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Whistle Codes

Discussion in 'Railway Operations M.I.C' started by ruddingtonrsh56, Jan 5, 2021.

  1. Jamessquared

    Jamessquared Nat Pres stalwart

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    I can't find much in our rule book to say; however, from this (somewhat old - 2006) page, I think it is a warning, not a signal:

    https://www.bluebell-railway.com/brps/signalling-bells/

    "Other bells we use are Shunting bells. Although not in place at present whilst Horsted Keynes is being re-signalled, normally when a movement is made into the down sidings at Horsted Keynes a lever in the box is pulled to strike beats on a bell situated close to the entrance to the sidings in order to warn anyone in the proximity of the movement."​

    There is a photo of the lever here: http://www.bluebell-railway.co.uk/bluebell/pti/lgepics/shuntgonglever.html From which it can be seen that it is separate to the main lever frame and therefore not in any way interlocked. I think the intention would be for anything shunting into the yard from the station to provide a warning to people working in the yard.

    Tom
     
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  2. Steve

    Steve Part of the furniture Friend

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    You've raised an interesting point that we've ignored. The rulebook refers to audible signals and we are taking these to mean whistle signals and nothing else. Shunting gongs would have been relatively common and having a standard code for these makes sense. As I mentioned in an earlier post, audible signals are also in regular use on multiple units for the guard to signal to the driver. Two for go ahead (start) and three for set back. The former is probably the most used signal on the Network.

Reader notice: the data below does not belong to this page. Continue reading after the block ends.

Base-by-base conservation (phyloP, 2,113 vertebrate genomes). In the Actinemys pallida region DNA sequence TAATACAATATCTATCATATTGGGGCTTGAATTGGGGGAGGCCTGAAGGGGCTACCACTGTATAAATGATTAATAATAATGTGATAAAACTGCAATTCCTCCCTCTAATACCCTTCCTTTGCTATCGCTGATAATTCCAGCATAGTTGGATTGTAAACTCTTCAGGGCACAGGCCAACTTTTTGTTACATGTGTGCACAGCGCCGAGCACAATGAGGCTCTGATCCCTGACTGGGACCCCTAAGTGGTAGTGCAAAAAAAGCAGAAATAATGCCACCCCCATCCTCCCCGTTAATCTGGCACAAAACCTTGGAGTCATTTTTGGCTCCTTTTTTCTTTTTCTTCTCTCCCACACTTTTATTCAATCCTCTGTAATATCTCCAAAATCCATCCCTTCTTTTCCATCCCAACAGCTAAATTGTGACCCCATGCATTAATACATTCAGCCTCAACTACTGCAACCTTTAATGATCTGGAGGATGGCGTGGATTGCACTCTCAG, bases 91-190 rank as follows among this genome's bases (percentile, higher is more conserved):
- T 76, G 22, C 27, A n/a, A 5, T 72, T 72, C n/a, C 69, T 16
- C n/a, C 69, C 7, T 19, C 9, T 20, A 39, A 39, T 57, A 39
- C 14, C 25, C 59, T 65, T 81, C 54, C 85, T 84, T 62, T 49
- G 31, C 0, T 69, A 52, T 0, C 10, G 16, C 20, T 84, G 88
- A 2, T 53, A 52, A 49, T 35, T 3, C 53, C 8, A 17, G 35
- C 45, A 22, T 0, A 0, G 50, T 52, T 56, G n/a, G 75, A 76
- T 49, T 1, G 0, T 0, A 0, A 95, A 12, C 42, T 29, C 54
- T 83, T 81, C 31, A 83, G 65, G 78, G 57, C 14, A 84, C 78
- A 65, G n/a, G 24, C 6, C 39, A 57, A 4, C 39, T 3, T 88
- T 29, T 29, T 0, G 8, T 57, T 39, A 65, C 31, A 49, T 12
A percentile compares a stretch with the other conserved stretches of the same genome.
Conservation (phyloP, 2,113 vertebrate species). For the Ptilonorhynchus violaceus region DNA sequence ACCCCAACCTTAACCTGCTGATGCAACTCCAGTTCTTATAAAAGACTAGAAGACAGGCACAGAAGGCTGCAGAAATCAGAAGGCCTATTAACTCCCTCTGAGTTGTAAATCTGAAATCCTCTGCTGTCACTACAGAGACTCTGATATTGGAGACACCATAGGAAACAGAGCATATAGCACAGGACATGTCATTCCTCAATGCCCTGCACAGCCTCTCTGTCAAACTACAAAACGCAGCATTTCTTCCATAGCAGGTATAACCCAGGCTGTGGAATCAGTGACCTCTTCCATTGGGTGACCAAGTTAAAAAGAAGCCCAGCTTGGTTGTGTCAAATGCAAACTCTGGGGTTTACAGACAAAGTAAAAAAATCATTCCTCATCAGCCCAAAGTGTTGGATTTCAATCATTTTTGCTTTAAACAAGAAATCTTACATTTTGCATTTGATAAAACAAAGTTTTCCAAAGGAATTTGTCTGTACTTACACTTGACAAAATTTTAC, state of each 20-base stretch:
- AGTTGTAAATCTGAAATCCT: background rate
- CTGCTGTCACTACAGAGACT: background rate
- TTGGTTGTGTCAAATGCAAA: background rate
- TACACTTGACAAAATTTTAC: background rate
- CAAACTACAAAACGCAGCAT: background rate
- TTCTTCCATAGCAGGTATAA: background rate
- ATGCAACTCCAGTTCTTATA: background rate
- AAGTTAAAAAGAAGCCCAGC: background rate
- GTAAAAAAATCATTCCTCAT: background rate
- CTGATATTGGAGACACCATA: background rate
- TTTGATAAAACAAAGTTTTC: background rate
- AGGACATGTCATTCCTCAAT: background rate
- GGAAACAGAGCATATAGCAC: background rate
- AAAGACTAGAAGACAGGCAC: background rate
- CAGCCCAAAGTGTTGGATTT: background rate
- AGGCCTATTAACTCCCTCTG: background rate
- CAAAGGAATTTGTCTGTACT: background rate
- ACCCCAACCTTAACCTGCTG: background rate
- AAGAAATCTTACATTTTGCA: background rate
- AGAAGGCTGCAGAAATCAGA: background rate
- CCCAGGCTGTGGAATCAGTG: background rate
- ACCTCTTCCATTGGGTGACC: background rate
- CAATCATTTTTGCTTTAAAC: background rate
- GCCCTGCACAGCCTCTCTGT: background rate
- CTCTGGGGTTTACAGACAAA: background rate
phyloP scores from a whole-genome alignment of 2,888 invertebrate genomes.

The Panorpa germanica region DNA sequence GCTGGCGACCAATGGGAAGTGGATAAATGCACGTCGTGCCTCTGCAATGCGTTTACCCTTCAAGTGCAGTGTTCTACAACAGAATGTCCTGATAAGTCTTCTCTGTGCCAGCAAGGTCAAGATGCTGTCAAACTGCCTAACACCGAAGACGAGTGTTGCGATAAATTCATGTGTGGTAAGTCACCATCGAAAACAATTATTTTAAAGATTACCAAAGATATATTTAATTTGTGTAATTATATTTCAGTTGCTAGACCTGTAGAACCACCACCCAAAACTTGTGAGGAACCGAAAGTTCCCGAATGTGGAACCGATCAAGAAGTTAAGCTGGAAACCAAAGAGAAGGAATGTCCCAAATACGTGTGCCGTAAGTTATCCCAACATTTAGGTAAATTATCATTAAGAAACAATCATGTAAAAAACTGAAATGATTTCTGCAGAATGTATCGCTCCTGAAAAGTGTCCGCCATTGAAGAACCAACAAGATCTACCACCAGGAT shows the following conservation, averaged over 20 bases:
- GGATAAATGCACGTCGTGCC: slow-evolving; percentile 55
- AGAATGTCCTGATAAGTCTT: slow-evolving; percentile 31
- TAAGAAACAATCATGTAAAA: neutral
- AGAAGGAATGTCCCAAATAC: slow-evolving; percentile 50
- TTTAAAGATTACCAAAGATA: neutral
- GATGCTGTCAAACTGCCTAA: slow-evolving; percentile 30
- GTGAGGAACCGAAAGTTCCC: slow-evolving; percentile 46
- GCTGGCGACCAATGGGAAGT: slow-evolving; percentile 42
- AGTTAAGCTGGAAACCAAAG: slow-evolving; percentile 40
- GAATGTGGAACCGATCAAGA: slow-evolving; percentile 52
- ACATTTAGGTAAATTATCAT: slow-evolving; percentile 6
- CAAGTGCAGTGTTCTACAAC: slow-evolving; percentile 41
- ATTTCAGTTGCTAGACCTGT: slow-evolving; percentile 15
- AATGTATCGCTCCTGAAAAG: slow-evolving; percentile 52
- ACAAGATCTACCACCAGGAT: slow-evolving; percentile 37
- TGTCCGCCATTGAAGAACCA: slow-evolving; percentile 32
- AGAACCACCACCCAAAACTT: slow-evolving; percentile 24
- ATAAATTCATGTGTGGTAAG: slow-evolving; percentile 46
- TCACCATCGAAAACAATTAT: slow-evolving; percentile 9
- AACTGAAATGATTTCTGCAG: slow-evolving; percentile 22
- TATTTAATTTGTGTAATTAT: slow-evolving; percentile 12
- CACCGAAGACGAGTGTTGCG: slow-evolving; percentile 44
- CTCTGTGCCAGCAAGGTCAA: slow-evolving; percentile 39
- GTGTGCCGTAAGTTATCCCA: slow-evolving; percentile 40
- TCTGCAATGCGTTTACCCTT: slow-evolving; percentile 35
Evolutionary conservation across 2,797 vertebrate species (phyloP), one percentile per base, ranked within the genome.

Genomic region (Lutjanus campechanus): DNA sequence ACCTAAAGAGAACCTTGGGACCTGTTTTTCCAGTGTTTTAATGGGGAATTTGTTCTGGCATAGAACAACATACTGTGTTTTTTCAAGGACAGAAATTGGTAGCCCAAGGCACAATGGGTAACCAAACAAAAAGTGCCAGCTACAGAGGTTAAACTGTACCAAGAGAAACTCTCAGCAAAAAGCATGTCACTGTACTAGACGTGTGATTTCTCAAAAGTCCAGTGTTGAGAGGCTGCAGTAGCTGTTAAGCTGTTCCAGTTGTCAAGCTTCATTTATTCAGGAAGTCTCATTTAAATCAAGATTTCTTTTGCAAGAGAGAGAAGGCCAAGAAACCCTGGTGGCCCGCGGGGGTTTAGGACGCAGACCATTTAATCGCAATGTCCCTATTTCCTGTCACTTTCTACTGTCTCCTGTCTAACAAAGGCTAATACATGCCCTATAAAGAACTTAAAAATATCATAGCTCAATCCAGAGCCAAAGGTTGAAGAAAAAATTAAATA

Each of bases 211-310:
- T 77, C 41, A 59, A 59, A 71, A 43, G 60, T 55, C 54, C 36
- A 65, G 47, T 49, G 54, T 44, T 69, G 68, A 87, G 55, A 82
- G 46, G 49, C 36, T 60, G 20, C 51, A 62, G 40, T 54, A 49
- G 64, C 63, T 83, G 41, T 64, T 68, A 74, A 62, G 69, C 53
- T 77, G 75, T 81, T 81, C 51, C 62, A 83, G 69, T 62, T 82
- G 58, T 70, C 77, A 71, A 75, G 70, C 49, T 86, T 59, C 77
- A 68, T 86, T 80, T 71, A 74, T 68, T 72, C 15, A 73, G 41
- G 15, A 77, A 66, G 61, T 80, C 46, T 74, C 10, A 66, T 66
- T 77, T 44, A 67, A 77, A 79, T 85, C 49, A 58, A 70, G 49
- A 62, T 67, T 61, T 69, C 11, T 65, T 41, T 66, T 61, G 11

Last edited: Jan 11, 2021
  3. andrewtoplis

    andrewtoplis Member

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    The last occasion I saw whistles used was on the bluebell many years ago, when hauling the stock up into the newick. The shunter (or guard I can't remember now) had been giving hand signals until he had lost sight of the loco, at which point they continued until he was inside the signal and blew three whistles to stop. I believe he then gave come towards once the signal cleared and they rolled back into the platform.

    I'd suggest that this is the sort of thing it was used for, ie a small extension of movement. I can't see shunting being done in full darkness without any notion of where the shunter was.
     
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  4. Jamessquared

    Jamessquared Nat Pres stalwart

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    Possibly (see also the post from @Wenlock).

    I think if I ever reach the heady heights of driver, I'll just remember three means "stop" and any other number means "stop and go and reach a clear understanding with the whistler!"

    Tom
     
    Last edited: Jan 11, 2021
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  5. andrewtoplis

    andrewtoplis Member

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    I'm sure in the old days when they did these things day in, day out they were well aware what they were doing!
     
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  6. Jamessquared

    Jamessquared Nat Pres stalwart

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    Our rule book does explicitly say: